While it was not possible to have the institute included in the CAO Handbook for 1999-2000, applications for its courses in September 1999 are being handled by the CAO. School leavers and mature students seeking third level places for 1999-2000 were able to specify courses in the institute in their list of choices when filling in their CAO applications before 1 February 1999. I understand that the response from students has been very positive and that the institute is very pleased with the number of applications received for its courses.
The institute worked very hard over recent months to recruit staff and has filled the senior management posts of registrar, secretary-financial comptroller, head of development, head of school of informatics and engineering and head of school of business and languages. It is also currently engaged in filling other necessary academic, administrative and support posts and these appointments will be made in the lead-in to the commencement of courses in September 1999.
I see the new institute at Blanchardstown as a model for the future in many respects. Like the other institutes in the sector, it will help to meet the skills needs of emerging industries but it will also devote itself, in particular, to improving the level of participation in third level education and training in north west Dublin. This is an area with one of the lowest participation rates in the country, a situation we cannot continue to countenance. The institute will only have achieved its mission if it succeeds in making a significant impact on the level of participation in this region.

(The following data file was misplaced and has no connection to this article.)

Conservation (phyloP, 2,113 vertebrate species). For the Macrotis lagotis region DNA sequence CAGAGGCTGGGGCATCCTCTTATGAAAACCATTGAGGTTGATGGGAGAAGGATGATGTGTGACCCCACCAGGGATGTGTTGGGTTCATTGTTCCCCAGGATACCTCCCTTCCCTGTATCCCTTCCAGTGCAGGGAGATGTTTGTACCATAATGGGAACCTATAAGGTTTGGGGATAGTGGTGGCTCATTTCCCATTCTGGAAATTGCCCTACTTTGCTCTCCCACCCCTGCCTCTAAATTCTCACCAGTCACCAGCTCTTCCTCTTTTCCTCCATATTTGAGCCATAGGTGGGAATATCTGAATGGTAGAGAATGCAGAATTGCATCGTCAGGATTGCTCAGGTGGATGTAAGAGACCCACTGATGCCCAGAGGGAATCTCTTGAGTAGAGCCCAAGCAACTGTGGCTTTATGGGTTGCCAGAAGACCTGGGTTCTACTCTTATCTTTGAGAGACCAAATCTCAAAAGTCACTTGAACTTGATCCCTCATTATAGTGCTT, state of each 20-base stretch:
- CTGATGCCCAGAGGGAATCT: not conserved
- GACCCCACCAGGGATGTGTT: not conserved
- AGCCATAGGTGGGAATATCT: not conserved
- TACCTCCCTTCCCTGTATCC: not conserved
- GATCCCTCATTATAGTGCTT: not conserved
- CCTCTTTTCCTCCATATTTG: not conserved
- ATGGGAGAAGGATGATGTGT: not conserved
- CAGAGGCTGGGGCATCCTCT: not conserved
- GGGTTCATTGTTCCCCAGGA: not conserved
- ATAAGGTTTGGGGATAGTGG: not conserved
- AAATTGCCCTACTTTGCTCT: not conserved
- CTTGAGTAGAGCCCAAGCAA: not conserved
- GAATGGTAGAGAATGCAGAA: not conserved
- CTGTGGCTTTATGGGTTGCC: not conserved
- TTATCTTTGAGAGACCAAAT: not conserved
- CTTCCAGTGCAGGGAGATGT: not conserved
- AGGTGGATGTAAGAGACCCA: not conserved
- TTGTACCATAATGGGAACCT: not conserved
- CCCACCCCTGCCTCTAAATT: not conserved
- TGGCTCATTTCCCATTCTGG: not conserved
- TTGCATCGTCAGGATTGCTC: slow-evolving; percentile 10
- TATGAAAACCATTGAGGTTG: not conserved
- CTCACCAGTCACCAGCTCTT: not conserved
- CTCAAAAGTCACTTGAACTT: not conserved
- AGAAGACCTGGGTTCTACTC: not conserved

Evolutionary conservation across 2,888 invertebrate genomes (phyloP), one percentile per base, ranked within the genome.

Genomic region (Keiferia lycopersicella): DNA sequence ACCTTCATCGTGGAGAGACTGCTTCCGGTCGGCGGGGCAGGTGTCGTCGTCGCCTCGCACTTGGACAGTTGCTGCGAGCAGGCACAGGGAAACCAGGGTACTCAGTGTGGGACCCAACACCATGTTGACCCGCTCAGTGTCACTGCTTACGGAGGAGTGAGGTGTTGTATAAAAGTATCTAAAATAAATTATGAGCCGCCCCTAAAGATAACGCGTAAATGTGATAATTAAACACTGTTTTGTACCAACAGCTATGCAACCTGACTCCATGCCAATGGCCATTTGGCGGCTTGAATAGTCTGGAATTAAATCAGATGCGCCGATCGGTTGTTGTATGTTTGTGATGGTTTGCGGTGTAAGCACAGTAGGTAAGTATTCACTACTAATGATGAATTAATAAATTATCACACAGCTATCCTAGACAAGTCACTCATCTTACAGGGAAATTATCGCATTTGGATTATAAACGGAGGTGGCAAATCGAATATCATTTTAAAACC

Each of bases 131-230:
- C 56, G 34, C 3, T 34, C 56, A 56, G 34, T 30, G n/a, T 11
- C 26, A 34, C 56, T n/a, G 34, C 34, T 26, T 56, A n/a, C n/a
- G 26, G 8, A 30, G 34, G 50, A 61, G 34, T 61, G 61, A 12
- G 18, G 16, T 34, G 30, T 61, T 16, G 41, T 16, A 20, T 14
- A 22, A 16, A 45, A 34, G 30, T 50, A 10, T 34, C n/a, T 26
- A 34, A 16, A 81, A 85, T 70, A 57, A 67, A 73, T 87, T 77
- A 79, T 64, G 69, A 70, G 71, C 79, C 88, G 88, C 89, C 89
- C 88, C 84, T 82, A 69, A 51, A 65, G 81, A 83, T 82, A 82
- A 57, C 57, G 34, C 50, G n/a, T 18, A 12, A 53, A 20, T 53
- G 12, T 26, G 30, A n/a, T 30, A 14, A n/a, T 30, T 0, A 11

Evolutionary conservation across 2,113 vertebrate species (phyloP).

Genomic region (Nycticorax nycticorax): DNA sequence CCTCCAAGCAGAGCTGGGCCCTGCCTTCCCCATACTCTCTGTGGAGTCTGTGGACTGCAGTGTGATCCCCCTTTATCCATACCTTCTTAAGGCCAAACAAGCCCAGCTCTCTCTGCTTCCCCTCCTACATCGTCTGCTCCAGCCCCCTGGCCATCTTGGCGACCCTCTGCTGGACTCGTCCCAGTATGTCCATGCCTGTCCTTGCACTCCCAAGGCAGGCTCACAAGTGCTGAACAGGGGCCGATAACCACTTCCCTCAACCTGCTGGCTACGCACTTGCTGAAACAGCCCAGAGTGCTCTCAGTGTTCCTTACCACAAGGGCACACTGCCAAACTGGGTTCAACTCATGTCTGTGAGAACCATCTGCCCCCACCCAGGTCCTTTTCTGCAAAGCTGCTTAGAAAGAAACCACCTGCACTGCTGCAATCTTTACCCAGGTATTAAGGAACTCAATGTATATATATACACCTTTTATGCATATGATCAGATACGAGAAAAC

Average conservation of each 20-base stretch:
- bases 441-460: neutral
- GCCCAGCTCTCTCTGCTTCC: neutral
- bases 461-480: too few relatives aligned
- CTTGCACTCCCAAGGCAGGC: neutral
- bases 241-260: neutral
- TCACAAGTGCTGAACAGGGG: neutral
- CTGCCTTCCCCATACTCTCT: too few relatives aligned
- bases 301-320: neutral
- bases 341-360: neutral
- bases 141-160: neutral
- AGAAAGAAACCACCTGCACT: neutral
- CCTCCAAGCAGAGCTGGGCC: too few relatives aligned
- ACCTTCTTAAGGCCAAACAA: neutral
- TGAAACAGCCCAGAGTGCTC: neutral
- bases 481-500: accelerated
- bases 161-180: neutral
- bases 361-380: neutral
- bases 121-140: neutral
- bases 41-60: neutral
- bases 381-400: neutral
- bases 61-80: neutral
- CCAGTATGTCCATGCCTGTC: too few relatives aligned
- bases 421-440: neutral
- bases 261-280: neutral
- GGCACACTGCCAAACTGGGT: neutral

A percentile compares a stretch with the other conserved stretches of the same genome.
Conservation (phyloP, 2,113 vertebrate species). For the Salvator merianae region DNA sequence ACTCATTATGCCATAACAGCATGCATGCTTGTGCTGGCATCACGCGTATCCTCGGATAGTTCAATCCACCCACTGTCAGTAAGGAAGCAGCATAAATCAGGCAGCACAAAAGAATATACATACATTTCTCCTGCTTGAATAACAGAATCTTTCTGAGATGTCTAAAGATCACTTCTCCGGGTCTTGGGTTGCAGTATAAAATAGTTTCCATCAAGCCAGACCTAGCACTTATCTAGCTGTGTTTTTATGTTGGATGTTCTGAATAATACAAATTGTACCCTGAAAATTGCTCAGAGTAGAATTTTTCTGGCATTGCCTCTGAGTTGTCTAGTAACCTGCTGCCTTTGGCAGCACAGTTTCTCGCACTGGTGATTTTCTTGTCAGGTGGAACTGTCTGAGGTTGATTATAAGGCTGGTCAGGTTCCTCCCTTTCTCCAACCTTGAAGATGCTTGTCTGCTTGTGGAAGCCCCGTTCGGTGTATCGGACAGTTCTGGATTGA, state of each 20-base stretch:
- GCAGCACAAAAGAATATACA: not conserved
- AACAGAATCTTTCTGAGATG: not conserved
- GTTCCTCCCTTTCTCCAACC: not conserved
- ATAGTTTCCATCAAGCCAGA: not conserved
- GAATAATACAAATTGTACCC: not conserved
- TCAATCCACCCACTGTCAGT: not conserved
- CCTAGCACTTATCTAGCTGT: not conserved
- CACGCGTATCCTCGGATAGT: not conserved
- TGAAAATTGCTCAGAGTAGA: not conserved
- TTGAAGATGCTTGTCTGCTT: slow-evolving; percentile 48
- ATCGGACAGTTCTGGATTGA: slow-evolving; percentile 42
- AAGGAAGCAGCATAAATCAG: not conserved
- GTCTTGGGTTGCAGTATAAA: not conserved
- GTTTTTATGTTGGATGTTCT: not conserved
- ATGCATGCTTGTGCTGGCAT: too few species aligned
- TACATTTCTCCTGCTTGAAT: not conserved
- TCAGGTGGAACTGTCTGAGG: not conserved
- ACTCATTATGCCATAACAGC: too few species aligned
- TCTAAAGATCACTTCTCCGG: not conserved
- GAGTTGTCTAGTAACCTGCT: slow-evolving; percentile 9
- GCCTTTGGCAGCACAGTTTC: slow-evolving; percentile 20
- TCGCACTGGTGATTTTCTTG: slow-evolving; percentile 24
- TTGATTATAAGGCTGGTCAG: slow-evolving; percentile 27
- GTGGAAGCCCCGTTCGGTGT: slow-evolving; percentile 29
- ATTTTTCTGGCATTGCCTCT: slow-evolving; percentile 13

As it develops, the institute will provide a flexible education and training framework that is responsive to economic and social needs both locally and nationally and will be fully supported by my Department in its work. The emphasis will be on specialist higher education for leading edge industries in the region; upgrading specialist skills to higher technical-technological levels; continuing education and the needs of mature students; in-service courses, retraining and updating of skills in third level education; special needs arising from educational disadvantage or disability and apprentice education in liaison with FÁS.
The institute must adopt marketing, admissions and student support policies to ensure that a high proportion of students are non-standard entrants. This means applicants, including mature applicants, who meet the entry requirements other than by way of the Leaving Certificate examination, students with disabilities and students from a disadvantaged socio-economic background.
The second part of the institute's remit is equally important, namely, helping to meet the skills needs of emerging industries. In this respect, the Blanchardstown Institute of Technology will have a distinct advantage. Some commentators have started to compare the greater Blanchardstown area with Silicon Valley in the United States. Without doubt, the concentration and growth of high technology industry in the region over approximately the past five years has been spectacular. There are great opportunities for the new institute to forge links with these companies, to establish innovative models of co-operation and for mutual benefit from the synergy between industry and education. This work is already under way and has, to a large extent, been greatly facilitated by the representatives on the establishment board and the board of the company who come from a range of backgrounds.